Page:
Exposed by Kristen Callihan
July 13, 2021, by Plain Jane Books
Review by Melanie
The first two books in this series, Idol and Managed, came out in 2016, and the third and most recent one, Fall, in 2018. That means it has been a 3 year wait for the fourth (though hopefully not last) book in this series and let me just begin by saying this book is more than worth the wait.
Maybe a third of the way into this book, I texted Angela to say that there was a solid chance my entire review for this book would just consist of heart-eye emojis. I don’t know if there is a word in the English language for when someone is highly anticipating something eagerly and their expectations are out of control and then the thing finally arrives and not only meets every expectation but just completely blows it out of the water. That’s how I felt about this book.
So, this series, if you’re unfamiliar with it, focuses on Kill John, the biggest rock band in the world, and this book in particular, focuses on Rye Peterson, the bassist for the band, and Brenna James, the band’s long-time publicist as well as cousin to Killian, the band’s lead singer. It’s really best if you read these books in order because there’s a lot of stuff that happens in the first three books that are referred to in this one and secondly, Rye and Brenna are the kind of slow-burn relationship that has been teased over the course of the first three books. To get the full impact of their love story, you really need to witness all the highs and lows (ok, mostly lows) that come before.
Brenna and Rye have a history that is over a decade in the making. When the band was first starting out, Brenna developed a crush on Rye, and Rye rebuffed Brenna in a very public and humiliating manner, thus setting off years of bitterness and bad blood between the two. When most of the rest of the band have paired off and found their HEAs, Brenna finds herself increasingly lonely and to put if bluntly, in need of some great sex. When Rye catches wind of that information, the two come to an agreement of sorts, setting the tone for a book that’s full of delightful banter and super hot sexy times and a romance that is at once tender and sweet and poignant in how much power each of these characters wield over the other.
Brenna, for her part, harbors massive trust issues regarding Rye and their past. Unwilling to put herself completely out there, she’s hesitant to show her true vulnerabilities in front of him. Rye has his own secrets he’s dealing with, along with this revelation that his feelings for Brenna may go far deeper than just physical desire. One of my favorite things about this book is that it doesn’t immediately just have these two jump from their antagonistic relationship to a sexual one without addressing the giant elephant in the room, their shared history and how awkward it all is to suddenly make it more.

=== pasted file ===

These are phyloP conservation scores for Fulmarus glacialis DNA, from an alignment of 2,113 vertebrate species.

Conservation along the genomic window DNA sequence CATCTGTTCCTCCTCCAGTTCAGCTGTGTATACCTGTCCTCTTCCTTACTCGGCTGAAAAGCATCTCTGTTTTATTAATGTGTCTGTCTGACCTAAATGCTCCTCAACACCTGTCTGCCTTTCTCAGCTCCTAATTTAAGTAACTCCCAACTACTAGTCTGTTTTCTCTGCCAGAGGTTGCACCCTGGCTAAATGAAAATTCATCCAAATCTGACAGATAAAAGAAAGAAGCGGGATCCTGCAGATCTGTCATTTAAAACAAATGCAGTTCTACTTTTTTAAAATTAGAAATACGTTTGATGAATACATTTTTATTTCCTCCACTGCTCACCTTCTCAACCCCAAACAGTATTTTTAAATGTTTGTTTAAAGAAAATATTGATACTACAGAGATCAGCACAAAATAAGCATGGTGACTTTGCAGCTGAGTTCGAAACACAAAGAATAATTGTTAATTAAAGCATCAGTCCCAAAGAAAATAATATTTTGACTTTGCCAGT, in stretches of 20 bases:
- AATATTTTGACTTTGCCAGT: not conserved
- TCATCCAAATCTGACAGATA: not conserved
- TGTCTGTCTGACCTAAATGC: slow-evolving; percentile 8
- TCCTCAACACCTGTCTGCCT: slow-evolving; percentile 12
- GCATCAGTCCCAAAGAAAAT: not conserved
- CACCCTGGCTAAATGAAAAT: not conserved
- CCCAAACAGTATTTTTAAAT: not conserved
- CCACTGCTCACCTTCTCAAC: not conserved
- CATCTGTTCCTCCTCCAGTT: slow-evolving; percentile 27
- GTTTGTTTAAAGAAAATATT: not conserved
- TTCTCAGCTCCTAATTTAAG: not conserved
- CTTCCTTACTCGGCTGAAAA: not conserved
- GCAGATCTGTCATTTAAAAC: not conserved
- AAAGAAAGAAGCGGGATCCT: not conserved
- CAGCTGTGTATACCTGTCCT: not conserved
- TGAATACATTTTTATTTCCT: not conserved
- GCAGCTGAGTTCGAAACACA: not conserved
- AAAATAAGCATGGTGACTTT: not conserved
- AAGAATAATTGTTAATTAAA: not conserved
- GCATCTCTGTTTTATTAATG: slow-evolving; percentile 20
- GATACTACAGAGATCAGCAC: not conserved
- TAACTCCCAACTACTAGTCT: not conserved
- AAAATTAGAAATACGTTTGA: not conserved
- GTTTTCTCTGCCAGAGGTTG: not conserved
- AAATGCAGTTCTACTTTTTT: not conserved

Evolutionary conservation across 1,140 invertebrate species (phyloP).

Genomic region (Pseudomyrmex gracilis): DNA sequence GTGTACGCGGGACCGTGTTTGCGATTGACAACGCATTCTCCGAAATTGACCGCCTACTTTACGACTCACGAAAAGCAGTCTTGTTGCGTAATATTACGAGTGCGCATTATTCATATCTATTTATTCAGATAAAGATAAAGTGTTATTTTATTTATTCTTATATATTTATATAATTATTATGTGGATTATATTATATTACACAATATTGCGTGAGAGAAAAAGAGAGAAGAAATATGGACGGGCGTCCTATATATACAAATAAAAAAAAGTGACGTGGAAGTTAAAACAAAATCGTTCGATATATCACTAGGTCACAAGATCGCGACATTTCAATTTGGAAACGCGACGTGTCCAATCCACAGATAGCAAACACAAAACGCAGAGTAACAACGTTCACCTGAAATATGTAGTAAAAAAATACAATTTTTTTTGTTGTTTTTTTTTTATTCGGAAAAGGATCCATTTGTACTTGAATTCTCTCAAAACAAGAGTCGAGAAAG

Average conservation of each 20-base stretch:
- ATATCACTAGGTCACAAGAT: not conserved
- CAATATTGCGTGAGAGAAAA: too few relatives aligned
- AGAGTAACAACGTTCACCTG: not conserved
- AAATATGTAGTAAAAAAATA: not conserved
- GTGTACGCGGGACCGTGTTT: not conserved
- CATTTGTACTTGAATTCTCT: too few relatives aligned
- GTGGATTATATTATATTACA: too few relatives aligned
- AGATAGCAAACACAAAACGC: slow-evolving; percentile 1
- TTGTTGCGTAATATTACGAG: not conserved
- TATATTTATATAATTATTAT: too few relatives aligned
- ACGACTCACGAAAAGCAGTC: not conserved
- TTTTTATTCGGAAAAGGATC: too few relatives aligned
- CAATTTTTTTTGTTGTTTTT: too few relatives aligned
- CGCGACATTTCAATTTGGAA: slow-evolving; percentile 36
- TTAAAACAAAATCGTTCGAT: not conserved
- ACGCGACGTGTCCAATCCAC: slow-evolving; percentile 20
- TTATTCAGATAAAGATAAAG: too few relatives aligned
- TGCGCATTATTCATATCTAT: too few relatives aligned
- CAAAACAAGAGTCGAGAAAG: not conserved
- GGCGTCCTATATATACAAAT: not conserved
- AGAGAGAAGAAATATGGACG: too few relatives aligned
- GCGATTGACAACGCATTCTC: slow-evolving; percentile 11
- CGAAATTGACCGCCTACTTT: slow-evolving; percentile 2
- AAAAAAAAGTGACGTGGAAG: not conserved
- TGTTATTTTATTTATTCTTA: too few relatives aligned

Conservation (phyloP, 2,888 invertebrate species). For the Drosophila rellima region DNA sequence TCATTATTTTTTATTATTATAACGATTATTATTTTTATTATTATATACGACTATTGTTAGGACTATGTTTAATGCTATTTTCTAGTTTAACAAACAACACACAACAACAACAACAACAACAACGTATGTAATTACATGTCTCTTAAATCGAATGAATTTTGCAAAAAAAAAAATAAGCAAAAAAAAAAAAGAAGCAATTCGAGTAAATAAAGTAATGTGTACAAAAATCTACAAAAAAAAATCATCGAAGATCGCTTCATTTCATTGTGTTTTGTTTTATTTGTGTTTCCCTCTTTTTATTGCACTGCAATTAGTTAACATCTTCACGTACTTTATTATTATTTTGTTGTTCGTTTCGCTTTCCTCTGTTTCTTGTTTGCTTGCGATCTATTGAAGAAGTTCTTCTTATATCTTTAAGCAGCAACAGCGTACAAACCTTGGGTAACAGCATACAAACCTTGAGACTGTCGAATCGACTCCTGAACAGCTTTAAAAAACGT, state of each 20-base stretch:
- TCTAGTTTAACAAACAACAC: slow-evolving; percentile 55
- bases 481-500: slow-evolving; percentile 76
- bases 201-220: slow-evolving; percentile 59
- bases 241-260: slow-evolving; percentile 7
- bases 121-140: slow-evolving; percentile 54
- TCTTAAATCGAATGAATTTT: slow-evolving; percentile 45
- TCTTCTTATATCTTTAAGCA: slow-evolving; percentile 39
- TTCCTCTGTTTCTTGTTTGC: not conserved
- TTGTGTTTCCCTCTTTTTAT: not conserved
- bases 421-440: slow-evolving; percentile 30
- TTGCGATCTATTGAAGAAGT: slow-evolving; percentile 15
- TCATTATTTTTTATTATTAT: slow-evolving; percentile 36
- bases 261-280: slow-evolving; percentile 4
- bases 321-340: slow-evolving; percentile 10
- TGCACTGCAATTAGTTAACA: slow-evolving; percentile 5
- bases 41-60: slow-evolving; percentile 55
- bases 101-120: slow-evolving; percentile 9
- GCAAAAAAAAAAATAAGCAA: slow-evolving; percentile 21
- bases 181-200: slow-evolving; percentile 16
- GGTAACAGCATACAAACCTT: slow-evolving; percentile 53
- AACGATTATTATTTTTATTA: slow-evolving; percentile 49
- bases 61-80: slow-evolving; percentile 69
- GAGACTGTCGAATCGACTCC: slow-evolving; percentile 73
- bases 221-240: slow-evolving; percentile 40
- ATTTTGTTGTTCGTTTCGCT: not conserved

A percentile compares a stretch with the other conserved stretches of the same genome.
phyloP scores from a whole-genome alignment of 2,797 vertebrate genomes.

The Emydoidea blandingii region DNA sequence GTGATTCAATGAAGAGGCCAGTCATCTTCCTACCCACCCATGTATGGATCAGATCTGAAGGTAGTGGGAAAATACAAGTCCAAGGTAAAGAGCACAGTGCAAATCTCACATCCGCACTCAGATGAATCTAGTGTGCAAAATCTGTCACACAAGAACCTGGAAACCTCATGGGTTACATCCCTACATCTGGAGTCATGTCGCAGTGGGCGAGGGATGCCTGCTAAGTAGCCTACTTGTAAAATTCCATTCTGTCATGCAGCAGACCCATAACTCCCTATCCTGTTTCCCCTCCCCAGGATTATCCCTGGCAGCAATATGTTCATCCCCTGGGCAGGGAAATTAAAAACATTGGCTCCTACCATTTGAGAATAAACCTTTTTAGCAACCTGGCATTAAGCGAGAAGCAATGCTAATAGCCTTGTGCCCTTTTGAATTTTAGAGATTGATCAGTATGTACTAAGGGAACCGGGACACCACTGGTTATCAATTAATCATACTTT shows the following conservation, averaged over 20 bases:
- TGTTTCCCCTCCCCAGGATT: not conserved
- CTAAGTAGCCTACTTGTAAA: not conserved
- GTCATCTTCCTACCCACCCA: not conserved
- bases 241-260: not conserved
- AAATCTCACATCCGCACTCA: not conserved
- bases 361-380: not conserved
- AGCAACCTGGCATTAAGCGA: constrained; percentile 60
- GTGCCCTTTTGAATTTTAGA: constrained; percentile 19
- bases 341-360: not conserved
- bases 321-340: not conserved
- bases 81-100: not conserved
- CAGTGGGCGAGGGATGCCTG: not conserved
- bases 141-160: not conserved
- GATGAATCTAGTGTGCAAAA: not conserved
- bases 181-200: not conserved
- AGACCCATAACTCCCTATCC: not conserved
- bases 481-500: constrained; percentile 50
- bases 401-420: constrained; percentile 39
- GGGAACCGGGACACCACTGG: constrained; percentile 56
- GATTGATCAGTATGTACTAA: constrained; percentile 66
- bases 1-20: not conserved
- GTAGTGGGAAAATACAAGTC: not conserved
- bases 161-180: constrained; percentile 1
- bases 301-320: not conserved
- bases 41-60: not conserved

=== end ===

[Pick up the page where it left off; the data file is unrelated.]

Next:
A laugh bursts out of me again.
“I’m sorry!” I’m giggling like a schoolgirl, and just as flustered, my cheeks searing hot. All I can think is, Rye is about to kiss me. Rye Peterson is going to kiss me. Rye. Kissing. Me.
I love that these two characters, who have been through a LOT, both with each other and with the rest of the band, aren’t just jumping blindly into bed, never mind the consequences and how it might affect not just them, but the rest of the band, too. And when that inevitable dark moment comes, it doesn’t feel abrupt or like it’s coming out of left field because Kristen Callihan is so good at laying the groundwork and doing the character development in such a way that you can see how these two characters might act and react in exactly the way they do. That’s not to say it’s predictable, but after spending the first three books in the series getting to know Rye and Brenna and their strange, tension-filled dynamics, their burgeoning relationship in this book is explored in a way that feels true to both of them.
I have to say as much as I loved Brenna and Rye, both as individuals and as a couple, I also love the rest of the band members (and their significant others) and the role they all play. It’s such a beautiful found family series, their bond stronger than ever, especially due to the events that unfold to start the series. (CW: The series kicks off when one of the band members attempts suicide and the attempt is referred to in this book but not depicted on the page). Watching the whole band and their love interests come together is a beautiful affirmation of the true and lasting power of friendship.
In the end though, it is Brenna and Rye who are the focal points of this story and again, I can’t stress enough how much joy I got from finally reading their story. It’s got hints of enemies to lovers and friends to lovers and there’s also a secrecy element to the relationship because Brenna doesn’t want the whole band finding out and being all up in their business. The writing is beautiful, the dialogue is sharp and funny, and at the heart of the book are these two lost, lonely souls, who manage to find themselves even as they lose their hearts to each other.